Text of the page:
Others have criticized the proliferation of "paper parks" as detrimental to the conservation effort in the Congo Basin. Such "protected areas," announced with fanfare, get no institutional backing, slip into oblivion and end up eroding the credibility of all parks in the region. In a recent internal memo, the WWF even concedes as much: "There is presently no viable institution in place to manage the newly created Forest Parks. . . . the human and financial resources that the Government of Cameroon will be able to avail for their management is factually non-existent."
Nevertheless, many conservationists, gazing out over the primeval rain forests where animals still do not fear human beings, see no other choice.
"If these areas don't have legal status--pfft!--10 years from now, with a new government, you'll have a logging concession," said the WWF's Schoorl. "This is humbling work. The truth is, we will never keep it all pristine. Not even a sizable fraction. Not unless we all go back to being Pygmies."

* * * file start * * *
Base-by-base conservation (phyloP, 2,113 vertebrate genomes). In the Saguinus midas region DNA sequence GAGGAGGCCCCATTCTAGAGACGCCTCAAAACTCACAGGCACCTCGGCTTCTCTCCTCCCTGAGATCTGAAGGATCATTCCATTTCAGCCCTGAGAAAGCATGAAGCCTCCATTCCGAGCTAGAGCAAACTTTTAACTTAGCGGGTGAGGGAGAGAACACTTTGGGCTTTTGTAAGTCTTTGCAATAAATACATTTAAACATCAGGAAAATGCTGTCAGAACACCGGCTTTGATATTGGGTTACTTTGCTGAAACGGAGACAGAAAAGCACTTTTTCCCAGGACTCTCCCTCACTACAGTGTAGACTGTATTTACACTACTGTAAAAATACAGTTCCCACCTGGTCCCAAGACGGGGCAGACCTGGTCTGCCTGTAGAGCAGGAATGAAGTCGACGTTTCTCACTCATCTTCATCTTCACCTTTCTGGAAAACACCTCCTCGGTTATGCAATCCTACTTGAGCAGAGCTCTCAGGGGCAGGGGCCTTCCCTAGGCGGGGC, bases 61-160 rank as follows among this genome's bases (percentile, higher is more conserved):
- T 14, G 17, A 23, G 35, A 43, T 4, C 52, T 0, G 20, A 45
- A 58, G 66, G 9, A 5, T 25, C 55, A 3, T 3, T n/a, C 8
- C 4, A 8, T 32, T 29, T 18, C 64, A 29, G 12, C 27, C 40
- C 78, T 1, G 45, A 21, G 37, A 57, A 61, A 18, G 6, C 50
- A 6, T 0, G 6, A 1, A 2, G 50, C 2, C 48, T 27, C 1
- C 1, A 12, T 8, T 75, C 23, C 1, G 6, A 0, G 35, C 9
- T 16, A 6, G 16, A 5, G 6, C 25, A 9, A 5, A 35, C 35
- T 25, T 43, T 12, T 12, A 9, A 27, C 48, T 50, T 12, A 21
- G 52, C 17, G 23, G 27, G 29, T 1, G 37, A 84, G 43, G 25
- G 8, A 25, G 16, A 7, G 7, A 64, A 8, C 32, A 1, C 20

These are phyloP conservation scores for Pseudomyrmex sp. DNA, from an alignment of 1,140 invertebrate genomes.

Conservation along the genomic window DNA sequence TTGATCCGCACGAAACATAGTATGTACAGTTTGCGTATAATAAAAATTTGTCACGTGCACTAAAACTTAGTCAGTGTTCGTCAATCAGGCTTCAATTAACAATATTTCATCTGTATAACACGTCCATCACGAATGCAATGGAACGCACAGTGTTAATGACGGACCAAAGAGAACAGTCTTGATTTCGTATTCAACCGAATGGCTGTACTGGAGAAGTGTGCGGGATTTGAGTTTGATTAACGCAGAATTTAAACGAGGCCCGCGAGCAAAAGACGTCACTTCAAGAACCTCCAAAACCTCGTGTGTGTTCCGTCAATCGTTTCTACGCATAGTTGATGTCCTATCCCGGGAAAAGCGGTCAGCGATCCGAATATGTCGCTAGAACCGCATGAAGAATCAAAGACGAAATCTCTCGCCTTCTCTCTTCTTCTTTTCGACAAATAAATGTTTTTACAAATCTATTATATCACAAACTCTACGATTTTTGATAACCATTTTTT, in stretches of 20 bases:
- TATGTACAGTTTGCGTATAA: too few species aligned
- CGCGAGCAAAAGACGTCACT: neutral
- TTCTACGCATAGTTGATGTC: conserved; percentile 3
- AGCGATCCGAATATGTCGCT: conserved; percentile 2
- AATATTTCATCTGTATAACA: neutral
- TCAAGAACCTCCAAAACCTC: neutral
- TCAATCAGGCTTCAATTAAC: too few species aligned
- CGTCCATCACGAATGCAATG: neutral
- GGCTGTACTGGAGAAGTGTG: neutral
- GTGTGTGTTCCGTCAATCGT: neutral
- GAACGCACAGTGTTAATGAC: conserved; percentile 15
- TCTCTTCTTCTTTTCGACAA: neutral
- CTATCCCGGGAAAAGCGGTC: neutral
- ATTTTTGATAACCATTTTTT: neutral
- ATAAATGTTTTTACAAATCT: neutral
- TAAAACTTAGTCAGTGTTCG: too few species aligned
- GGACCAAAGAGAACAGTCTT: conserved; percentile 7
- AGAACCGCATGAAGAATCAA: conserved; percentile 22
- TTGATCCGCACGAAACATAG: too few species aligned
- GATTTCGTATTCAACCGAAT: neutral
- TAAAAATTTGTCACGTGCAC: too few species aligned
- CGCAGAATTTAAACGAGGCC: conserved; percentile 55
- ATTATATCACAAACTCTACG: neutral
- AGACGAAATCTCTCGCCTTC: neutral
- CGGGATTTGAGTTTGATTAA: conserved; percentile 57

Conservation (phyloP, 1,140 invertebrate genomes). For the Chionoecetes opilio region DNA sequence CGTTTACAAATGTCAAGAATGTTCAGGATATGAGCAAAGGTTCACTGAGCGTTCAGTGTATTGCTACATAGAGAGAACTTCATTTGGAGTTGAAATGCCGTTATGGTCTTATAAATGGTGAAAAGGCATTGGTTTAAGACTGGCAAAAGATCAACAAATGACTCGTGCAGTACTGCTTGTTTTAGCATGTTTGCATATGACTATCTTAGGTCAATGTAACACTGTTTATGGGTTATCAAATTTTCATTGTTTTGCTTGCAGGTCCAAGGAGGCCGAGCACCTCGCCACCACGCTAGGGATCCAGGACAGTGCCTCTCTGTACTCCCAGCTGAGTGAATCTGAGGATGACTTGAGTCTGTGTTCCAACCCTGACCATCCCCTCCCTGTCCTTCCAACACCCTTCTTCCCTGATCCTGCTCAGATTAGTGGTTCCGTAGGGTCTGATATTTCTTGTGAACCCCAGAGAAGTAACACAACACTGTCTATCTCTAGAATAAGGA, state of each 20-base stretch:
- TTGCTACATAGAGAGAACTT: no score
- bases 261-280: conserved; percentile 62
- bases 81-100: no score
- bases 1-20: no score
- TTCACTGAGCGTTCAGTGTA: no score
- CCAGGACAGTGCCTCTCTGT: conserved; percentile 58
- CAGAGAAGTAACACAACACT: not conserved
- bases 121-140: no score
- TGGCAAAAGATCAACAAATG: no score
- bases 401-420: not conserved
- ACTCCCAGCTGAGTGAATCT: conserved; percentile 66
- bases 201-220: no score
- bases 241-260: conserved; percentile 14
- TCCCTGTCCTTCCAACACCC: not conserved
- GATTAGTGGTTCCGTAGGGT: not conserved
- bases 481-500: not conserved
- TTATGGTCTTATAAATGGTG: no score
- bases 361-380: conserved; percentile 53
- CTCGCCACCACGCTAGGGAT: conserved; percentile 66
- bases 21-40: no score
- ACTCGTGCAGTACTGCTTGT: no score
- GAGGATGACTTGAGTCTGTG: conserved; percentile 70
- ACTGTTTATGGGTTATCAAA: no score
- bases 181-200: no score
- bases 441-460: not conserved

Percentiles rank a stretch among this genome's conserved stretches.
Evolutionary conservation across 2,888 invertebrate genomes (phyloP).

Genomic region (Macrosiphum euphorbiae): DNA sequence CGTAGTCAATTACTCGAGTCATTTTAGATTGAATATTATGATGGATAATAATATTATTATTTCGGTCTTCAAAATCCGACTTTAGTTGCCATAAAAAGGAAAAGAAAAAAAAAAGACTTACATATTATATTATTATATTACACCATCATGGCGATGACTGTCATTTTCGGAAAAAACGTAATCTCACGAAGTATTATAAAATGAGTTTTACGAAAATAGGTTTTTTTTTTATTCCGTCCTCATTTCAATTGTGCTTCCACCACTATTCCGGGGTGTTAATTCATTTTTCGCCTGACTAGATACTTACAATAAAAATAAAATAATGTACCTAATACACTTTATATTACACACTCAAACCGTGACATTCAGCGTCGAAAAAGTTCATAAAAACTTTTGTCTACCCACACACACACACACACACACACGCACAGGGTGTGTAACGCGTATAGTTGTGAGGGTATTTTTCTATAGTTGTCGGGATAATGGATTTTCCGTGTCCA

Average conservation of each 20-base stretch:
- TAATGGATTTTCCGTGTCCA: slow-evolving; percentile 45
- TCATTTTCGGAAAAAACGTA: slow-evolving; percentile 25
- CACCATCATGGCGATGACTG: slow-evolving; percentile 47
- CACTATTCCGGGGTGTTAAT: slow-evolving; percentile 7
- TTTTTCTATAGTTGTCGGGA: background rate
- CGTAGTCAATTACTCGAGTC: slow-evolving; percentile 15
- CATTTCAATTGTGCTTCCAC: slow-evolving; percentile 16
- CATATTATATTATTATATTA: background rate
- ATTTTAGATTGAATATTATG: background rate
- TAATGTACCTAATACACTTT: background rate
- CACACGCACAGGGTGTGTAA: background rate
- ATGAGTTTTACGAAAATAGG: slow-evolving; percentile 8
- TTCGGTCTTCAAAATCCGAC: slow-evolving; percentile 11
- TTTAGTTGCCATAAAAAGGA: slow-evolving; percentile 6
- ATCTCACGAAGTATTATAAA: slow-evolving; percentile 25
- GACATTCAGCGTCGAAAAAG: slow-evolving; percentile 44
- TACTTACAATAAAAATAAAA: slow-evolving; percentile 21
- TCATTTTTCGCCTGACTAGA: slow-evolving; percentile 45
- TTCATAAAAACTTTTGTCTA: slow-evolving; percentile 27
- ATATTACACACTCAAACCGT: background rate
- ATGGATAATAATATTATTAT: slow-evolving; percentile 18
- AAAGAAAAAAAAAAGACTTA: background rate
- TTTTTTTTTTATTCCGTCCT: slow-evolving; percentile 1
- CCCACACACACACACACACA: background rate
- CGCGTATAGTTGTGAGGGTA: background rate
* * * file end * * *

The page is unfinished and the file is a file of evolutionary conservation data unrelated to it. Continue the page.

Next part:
Which in today's Africa, even Pygmies cannot do.
On the side of a logging road churned into the consistency and color of orange pudding, Basile Simba said his people can no longer find elephants nearby. This is a problem because Jengi, the forest spirit that protects the Baka Pygmies, must be placated with elephant kills.
"Without kills, we cannot dance, and Jengi has gone away," said Simba, whose clan has turned into one of the tendrils of the great, branching pipeline of bush meat feeding Cameroon's cities.
Simba said he wanted more logging roads, so he and his hunters could find elephants. The thing he wants most in the world, he said, is a shotgun.Copyright © 2015, Los Angeles Times